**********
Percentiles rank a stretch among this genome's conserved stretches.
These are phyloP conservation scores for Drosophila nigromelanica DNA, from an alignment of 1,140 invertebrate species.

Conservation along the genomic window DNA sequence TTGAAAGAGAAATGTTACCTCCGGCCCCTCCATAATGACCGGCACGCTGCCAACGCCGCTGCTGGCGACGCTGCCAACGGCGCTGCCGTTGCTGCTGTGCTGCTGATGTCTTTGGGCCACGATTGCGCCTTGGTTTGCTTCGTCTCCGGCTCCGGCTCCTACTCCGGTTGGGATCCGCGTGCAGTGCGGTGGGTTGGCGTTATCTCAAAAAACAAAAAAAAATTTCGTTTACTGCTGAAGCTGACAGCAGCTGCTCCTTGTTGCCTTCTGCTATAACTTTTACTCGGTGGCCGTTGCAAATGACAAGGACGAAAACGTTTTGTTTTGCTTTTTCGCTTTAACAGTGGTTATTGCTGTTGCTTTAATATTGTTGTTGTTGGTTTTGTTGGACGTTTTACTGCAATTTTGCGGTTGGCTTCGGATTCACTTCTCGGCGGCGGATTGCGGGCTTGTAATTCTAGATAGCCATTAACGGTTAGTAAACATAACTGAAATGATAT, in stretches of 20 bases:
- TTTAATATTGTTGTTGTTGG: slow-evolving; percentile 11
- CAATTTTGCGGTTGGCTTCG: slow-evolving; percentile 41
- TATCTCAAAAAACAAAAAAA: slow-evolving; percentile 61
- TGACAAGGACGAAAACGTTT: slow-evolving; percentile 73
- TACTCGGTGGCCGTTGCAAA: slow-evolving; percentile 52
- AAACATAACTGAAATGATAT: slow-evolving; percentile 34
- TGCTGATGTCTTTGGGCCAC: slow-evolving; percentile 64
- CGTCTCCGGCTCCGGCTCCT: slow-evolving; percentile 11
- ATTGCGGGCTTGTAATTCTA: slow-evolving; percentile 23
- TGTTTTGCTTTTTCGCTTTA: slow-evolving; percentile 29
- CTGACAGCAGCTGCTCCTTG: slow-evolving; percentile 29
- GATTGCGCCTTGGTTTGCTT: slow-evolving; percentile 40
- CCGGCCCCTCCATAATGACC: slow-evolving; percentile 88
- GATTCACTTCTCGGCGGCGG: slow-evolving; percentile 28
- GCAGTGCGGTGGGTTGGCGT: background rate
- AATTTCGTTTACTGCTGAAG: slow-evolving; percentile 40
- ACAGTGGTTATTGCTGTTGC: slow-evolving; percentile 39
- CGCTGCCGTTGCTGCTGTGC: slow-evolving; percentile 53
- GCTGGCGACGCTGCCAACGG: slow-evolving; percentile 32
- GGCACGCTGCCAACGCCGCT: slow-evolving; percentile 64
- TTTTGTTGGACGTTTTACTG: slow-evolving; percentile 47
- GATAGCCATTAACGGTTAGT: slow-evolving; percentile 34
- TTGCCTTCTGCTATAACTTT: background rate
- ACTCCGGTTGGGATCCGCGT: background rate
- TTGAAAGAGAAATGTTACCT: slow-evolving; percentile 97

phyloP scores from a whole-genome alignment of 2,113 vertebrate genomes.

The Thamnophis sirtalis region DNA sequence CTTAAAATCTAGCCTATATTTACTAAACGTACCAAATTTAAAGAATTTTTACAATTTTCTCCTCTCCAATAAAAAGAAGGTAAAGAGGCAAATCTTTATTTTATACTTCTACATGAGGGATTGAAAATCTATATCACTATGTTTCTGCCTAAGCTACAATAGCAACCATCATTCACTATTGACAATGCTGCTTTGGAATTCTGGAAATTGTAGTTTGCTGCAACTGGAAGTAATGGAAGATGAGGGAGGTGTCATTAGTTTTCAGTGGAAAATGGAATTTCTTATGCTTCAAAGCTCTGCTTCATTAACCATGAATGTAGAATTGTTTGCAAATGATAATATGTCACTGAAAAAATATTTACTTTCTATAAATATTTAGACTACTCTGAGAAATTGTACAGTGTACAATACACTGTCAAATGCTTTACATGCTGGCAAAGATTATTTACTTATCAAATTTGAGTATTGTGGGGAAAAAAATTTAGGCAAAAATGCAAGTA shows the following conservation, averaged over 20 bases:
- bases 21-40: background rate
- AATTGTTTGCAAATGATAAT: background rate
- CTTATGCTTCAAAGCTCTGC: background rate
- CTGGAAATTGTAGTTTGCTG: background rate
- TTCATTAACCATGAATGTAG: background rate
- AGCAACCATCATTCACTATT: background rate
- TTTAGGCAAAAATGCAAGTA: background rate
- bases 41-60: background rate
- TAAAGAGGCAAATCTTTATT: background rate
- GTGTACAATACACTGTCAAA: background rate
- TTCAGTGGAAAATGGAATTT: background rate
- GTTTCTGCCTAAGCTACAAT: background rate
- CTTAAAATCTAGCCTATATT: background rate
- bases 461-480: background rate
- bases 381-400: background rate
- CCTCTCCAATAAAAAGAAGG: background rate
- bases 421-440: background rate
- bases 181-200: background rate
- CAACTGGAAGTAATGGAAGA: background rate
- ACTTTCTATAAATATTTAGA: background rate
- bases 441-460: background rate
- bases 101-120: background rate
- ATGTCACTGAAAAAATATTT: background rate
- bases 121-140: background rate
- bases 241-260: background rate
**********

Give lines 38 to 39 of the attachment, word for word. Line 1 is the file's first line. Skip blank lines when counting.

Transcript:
- bases 41-60: background rate
- TAAAGAGGCAAATCTTTATT: background rate